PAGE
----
How 'Le Pong' engulfed Kent and Sussex

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Media captionFrench resident: 'I thought it might be something in my flat...but I couldn't find anything'

"Nobody smoke" people joked on Facebook when they first started to whiff what is being called "Le Pong".

Some have described it as smelling like rotten eggs while have others have detected notes of stale cabbage.

But for most people, the odour is reminiscent of diesel fumes.

It all stems from a gas leak at a chemical plant in Rouen, which is more than 60 miles north west of Paris.

The substance responsible is mercaptan - a harmless additive to natural gas.

But while it might not be toxic - it doesn't half smell.

Tunbridge Wells in Kent is 120 miles north of Rouen but on Tuesday morning, Le Pong was certainly in evidence.

It seemed to come in waves, wafted across the Channel on the chill January air.

A traffic warden working in the town centre said it was a motorist who first alerted her to the smell.

She said: "They'd parked up and I asked them to move on but he said: 'Can you smell oil, we might have an oil leak?'

"They said it was like a diesel smell, but I said I can't smell anything more than usual and it's probably the pollution from London Road.

"But then I do smell diesel all the time, so it didn't seem like anything out of the ordinary to me."

However, if your job involves the more delicate scents of lavender, ylang ylang and neroli, then the stench of mercaptan is more jarring.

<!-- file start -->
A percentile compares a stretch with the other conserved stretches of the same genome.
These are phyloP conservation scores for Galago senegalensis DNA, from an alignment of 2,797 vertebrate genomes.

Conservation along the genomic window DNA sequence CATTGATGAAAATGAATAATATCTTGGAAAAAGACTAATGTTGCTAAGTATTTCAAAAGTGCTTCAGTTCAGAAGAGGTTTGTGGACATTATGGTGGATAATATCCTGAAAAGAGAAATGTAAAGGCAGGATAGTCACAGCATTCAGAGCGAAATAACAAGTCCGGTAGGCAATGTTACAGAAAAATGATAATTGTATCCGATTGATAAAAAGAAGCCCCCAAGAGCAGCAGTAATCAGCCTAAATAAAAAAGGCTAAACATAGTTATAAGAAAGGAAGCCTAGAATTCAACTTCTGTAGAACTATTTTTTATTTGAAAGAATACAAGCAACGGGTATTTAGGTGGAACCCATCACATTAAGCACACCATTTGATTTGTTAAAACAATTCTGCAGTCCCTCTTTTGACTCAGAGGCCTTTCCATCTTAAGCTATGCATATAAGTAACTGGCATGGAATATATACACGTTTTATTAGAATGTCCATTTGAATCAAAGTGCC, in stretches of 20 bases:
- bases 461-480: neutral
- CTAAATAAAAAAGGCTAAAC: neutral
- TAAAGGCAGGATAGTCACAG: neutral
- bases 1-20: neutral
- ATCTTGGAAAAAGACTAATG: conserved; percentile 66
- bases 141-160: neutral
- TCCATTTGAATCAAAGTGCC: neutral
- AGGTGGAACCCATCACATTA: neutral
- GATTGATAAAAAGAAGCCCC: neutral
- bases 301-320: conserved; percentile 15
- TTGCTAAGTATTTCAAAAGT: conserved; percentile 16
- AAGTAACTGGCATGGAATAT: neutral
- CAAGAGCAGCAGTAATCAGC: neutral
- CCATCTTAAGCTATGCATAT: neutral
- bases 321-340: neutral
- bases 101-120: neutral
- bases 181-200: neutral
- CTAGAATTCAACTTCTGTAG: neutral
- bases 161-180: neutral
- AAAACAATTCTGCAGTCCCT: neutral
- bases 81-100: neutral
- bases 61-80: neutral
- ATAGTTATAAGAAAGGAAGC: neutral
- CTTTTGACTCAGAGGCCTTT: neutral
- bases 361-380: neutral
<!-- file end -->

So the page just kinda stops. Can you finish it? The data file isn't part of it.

Image caption Spa treatment manager Keri Bond thought her business was on fire

Keri Bond, manager of Champneys spa in Tunbridge Wells High Street, said: "I could definitely smell burning. We thought something must be on fire.

"Then we got messages about this gas cloud from France.

"We were going into every room and smelling it to see if there was a fire. It smelled like burning or as if the air conditioning system had broken down."

On Facebook, Nigel Sharp wrote: "My employer has told me I'm not allowed to smoke anywhere in Sussex or Kent until the gas cloud from Northern France clears.... Aargh!"

The National Gas Emergency Number received so many calls, as the gas cloud enveloped the region that people were warned they could have difficulty getting through.

An update from the National Grid on Facebook said the service would normally expect 8,000 calls from around the country but had received 60,000 by 10:00 GMT.

Police in Sussex, Kent and Surrey also received anxious calls from the public - but they issued a statement calming fears about any potential dangers.

Sussex Police said: "The smell is from an additive to the gas which has an unpleasant aroma but is not toxic and there is no danger to the public."

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